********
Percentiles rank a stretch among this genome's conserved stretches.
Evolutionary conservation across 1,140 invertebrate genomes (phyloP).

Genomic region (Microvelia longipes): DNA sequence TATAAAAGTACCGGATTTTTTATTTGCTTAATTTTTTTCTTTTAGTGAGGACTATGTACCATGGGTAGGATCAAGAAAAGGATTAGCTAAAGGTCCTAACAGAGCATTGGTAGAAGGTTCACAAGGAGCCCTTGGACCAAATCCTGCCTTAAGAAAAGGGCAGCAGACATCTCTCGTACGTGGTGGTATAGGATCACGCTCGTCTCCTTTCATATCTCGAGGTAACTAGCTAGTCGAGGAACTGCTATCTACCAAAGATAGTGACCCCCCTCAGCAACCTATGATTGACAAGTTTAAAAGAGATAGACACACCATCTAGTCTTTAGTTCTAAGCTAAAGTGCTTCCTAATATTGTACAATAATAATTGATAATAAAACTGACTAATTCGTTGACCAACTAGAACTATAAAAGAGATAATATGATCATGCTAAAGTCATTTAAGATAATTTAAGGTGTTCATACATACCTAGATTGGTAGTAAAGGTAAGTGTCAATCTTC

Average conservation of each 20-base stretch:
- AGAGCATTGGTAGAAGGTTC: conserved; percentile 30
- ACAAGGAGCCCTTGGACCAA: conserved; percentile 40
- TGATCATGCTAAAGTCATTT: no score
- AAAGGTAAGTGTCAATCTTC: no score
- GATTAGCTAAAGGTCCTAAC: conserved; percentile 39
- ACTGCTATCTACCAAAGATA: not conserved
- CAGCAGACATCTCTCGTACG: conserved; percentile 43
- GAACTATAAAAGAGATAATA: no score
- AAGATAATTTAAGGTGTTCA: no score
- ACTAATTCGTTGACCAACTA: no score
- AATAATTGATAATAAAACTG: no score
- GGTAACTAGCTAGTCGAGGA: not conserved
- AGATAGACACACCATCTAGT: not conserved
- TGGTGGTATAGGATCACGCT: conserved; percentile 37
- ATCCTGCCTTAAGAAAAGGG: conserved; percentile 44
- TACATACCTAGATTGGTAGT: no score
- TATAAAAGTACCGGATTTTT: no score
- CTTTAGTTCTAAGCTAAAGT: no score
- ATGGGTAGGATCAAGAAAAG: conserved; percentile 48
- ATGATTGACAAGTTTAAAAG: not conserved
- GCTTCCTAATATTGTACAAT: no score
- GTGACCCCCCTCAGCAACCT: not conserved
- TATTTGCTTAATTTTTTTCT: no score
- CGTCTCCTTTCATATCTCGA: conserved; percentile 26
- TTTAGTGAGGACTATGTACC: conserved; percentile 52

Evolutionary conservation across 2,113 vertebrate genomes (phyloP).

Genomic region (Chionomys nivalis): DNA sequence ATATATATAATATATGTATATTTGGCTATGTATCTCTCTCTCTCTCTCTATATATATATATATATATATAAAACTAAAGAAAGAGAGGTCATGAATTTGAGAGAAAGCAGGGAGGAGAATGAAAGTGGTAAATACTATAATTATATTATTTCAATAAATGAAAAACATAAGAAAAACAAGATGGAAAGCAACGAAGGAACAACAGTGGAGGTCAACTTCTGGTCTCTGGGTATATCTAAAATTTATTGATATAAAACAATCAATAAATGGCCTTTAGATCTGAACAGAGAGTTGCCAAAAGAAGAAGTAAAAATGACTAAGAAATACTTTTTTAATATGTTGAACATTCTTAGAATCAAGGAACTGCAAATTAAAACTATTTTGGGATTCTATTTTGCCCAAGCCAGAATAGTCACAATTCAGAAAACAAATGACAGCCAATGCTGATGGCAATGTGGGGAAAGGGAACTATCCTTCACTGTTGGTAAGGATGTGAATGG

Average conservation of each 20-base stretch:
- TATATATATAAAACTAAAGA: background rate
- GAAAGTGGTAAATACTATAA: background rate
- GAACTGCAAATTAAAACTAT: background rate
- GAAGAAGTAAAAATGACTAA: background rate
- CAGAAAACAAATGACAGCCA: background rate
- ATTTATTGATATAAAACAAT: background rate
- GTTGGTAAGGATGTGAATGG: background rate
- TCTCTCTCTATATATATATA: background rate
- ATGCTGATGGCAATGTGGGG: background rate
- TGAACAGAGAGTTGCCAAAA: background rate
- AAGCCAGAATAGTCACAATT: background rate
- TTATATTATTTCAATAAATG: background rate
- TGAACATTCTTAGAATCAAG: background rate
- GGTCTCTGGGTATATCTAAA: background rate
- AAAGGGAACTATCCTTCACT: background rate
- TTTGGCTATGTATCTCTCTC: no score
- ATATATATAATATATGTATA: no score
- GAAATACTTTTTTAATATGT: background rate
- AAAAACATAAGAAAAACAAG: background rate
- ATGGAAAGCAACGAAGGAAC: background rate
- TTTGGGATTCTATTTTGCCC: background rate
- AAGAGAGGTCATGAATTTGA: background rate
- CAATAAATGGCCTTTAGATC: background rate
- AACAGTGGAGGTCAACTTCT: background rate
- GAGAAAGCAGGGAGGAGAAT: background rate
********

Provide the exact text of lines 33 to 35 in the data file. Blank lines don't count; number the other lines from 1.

- TATATATATAAAACTAAAGA: background rate
- GAAAGTGGTAAATACTATAA: background rate
- GAACTGCAAATTAAAACTAT: background rate